From Buckets to Rain Barrels is an interdisciplinary initiative that tackles various issues in the predominantly Maasai district of Longido, Tanzania. Industrial Design and Business Students participating in this project address these issues by creating sustainable solutions that can be manufactured and implemented locally. Students conduct fieldwork on site over the winter break, in which solution prototypes are evaluated by the local community, and students use resulting feedback to further refine the students’ solutions. Evaluation criteria for the projects include cultural appropriateness, environmental and social sustainability, and overall affordability. In addition to having a potential positive impact on the community, the team of students will also have the opportunity to gain hands-on experience and skills development while exercising their knowledge and creativity outside the classroom.

The Background

The Buckets to Rain Barrels project began in 2015, when a team of Business, Engineering, and Industrial Design students traveled to Tanzania in the context of a multidisciplinary course project. At the time, the project was focused on water, which is a pressing problem in the region. Over time, the project has evolved and expanded, and students have worked on issues that include agriculture, microfinance, waste management, play infrastructure, micro irrigation systems, and more.

Carleton students will be working on the ground with community residents to design and deploy innovative solutions to various problems. They have been designing financially sustainable solutions in which community members would be employed in the production, distribution, and maintenance of the design, using locally available materials and technologies. The most promising student projects are selected to go forward in the Longido region, based on feasibility, sustainability, effectiveness, and level of local participation and ownership.

Funds have been acquired for some materials and associated costs of the projects, but there is currently a need to fund the cost of student participation.

The Rollout

The money raised will benefit each student in the class as it will help fund their participation in this project. This will allow the students to travel to the site in Tanzania in order to work one-on-one with the Maasai people, and to get meaningful insights into their culture and lives. We need roughly $32,000 to support 21 students embarking on their journey to Tanzania.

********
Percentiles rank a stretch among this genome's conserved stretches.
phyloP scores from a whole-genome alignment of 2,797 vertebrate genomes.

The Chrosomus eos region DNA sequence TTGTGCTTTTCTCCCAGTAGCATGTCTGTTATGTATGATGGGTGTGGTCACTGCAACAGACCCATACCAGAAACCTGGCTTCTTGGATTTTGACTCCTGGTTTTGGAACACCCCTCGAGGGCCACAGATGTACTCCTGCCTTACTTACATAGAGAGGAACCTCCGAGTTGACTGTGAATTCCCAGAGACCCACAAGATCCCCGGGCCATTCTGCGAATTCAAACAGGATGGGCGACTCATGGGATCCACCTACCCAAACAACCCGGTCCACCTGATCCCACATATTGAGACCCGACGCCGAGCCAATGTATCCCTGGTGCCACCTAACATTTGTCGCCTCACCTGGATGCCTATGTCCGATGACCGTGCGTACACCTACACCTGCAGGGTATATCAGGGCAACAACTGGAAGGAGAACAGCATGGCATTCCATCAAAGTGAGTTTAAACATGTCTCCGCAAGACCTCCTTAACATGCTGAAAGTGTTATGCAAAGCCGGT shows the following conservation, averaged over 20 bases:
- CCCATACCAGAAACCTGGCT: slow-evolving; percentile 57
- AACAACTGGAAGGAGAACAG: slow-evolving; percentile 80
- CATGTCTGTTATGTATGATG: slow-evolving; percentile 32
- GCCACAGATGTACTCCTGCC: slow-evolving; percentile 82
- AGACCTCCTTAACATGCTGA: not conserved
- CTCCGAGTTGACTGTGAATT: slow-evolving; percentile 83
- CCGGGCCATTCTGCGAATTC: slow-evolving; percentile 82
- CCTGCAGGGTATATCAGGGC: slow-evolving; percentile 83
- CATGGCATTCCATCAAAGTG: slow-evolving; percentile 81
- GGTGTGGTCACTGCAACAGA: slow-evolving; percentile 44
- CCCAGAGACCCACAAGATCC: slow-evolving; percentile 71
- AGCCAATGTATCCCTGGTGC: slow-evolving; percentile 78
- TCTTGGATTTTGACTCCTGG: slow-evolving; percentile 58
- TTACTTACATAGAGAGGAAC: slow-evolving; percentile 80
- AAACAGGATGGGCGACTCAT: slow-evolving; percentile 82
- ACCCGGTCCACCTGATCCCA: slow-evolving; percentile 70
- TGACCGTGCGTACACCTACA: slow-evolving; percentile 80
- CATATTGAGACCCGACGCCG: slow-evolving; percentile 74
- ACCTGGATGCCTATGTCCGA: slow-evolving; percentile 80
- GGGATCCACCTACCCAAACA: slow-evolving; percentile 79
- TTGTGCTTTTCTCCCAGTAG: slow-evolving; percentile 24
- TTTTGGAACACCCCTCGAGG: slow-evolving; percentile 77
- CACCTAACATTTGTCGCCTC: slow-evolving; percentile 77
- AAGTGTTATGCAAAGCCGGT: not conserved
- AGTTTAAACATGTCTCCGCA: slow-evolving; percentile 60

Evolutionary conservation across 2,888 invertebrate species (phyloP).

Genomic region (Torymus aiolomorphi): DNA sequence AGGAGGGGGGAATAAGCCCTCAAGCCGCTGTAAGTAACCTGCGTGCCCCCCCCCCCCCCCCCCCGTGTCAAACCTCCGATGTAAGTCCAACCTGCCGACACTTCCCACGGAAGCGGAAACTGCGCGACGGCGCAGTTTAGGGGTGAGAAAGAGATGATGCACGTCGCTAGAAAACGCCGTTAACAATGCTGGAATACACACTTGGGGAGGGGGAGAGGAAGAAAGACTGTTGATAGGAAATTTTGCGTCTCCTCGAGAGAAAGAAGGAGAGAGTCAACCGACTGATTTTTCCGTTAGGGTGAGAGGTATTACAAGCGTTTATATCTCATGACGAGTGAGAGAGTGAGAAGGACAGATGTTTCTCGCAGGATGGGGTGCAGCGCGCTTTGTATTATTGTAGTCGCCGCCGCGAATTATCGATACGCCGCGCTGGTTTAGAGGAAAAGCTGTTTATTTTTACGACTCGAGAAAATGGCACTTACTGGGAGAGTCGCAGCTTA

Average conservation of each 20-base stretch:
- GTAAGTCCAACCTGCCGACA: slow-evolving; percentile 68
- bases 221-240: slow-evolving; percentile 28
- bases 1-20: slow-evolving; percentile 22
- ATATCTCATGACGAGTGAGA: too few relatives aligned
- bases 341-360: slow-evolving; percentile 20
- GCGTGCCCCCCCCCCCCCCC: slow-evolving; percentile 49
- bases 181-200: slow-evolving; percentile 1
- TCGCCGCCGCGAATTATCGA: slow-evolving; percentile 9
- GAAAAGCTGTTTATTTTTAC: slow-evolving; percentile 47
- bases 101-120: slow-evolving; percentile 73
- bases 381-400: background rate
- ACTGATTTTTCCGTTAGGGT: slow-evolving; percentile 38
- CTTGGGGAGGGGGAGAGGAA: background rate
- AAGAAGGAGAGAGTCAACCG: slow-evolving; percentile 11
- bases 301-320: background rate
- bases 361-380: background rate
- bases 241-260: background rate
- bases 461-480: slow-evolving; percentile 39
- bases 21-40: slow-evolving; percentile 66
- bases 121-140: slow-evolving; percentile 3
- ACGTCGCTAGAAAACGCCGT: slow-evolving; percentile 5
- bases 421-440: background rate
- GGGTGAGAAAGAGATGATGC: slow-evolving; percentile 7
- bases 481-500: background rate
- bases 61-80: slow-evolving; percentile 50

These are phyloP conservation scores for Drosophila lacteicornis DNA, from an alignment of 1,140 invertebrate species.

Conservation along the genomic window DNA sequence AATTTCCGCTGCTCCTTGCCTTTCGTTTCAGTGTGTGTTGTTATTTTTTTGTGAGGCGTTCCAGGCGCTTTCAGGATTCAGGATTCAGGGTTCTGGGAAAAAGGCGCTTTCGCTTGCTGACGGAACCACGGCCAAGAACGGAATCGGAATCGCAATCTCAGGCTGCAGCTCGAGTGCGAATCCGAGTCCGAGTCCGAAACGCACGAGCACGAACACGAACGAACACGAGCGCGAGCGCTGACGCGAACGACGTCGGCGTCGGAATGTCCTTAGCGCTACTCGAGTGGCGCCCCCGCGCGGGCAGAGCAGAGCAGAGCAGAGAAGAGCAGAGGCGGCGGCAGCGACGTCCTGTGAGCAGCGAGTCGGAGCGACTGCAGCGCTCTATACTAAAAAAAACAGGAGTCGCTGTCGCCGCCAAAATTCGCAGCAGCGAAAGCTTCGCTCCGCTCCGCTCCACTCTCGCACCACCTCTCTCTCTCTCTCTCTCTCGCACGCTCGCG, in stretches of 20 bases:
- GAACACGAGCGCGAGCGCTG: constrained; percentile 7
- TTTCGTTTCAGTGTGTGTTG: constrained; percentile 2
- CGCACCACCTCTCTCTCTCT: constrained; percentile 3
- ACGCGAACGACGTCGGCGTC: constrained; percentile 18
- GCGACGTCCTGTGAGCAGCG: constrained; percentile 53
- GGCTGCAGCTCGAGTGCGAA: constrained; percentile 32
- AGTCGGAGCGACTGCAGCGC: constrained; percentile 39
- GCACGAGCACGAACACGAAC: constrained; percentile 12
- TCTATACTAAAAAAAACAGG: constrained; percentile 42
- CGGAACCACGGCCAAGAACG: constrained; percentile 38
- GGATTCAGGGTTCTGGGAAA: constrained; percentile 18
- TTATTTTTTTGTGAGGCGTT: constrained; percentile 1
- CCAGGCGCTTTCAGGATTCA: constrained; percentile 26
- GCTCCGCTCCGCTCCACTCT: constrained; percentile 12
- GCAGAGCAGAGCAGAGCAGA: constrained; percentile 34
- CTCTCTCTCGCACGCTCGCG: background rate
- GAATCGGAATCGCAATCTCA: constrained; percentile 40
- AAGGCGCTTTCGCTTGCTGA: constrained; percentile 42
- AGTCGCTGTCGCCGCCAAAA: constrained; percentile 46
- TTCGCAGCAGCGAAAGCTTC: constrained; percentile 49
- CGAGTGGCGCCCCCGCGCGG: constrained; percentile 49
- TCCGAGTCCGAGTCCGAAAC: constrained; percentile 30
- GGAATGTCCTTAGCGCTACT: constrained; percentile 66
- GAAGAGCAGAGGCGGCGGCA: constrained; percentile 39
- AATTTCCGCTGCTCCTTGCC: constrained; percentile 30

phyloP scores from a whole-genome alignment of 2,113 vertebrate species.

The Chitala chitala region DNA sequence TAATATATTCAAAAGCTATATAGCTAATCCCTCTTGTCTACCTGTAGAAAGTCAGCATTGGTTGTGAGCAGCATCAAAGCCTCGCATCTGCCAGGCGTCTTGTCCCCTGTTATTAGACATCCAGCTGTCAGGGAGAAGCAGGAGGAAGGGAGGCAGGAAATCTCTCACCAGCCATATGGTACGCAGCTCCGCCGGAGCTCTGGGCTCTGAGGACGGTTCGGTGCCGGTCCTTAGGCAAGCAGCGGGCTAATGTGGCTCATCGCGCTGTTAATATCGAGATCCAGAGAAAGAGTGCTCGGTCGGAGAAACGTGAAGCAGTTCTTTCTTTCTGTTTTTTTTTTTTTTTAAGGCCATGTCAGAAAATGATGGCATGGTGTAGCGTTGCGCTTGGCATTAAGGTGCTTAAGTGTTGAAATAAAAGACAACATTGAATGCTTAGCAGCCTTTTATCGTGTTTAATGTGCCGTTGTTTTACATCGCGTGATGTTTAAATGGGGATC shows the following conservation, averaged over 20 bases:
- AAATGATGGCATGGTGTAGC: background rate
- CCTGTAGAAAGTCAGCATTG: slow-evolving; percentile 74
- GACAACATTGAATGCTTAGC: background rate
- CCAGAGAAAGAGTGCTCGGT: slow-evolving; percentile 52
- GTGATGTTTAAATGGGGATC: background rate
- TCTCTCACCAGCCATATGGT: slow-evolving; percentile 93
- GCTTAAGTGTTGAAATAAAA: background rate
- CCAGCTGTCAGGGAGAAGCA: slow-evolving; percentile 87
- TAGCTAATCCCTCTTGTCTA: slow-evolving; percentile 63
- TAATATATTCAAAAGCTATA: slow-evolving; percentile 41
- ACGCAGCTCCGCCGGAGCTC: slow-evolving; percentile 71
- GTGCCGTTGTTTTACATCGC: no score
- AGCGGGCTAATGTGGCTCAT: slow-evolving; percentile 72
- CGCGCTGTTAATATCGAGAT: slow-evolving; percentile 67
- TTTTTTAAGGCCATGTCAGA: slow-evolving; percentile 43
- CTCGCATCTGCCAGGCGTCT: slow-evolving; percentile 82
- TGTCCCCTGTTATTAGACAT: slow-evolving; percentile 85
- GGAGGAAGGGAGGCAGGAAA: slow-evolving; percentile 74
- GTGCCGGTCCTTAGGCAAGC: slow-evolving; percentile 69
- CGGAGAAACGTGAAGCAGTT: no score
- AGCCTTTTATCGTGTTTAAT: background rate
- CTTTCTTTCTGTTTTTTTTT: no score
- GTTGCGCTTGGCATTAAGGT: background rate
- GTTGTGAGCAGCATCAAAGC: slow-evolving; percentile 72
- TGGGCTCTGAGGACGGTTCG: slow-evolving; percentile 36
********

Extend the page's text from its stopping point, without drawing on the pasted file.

In the fall, students form interdisciplinary teams and prepare for the adventure of a lifetime. They travel to Tanzania for 2 weeks over the winter break to engage with Maasai communities in the Longido district and assist in the creation of viable solutions to real life problems. In the fall semester, implementation plans and designs are created and critiqued by professors and other students to determine if the ideas are suitable for the needs of the people in Tanzania.

While in Tanzania, students introduce their prototypes to the local communities.  They then take the feedback they receive and use it to assess and refine their solutions. Prototypes must be constructed using materials available in Tanzania. They must be able to be maintained locally thereafter, which presents many challenges. Projects are focused on cultural appropriateness, affordability, and environmental and social sustainability.

Students are currently building on previous work, improving the design, technical aspects, and economic sustainability of project in progress, as well as tackling new issues. The objective of this program is to provide solutions that make a significant long-term difference for the local communities, rather than just create positive headlines.

The Impact

Funds raised will be used to support the project in Tanzania. These funds will include:

  • Student travel to and lodging in Longido
  • Involvement of community residents and local students
  • Rental of meeting space in the local villages for project team meetings, translators and cultural brokers to support interaction with the local community
  • Complement funds available for purchase and transport of local materials for product construction, as well as to acquire the necessary materials for model and prototype generation.

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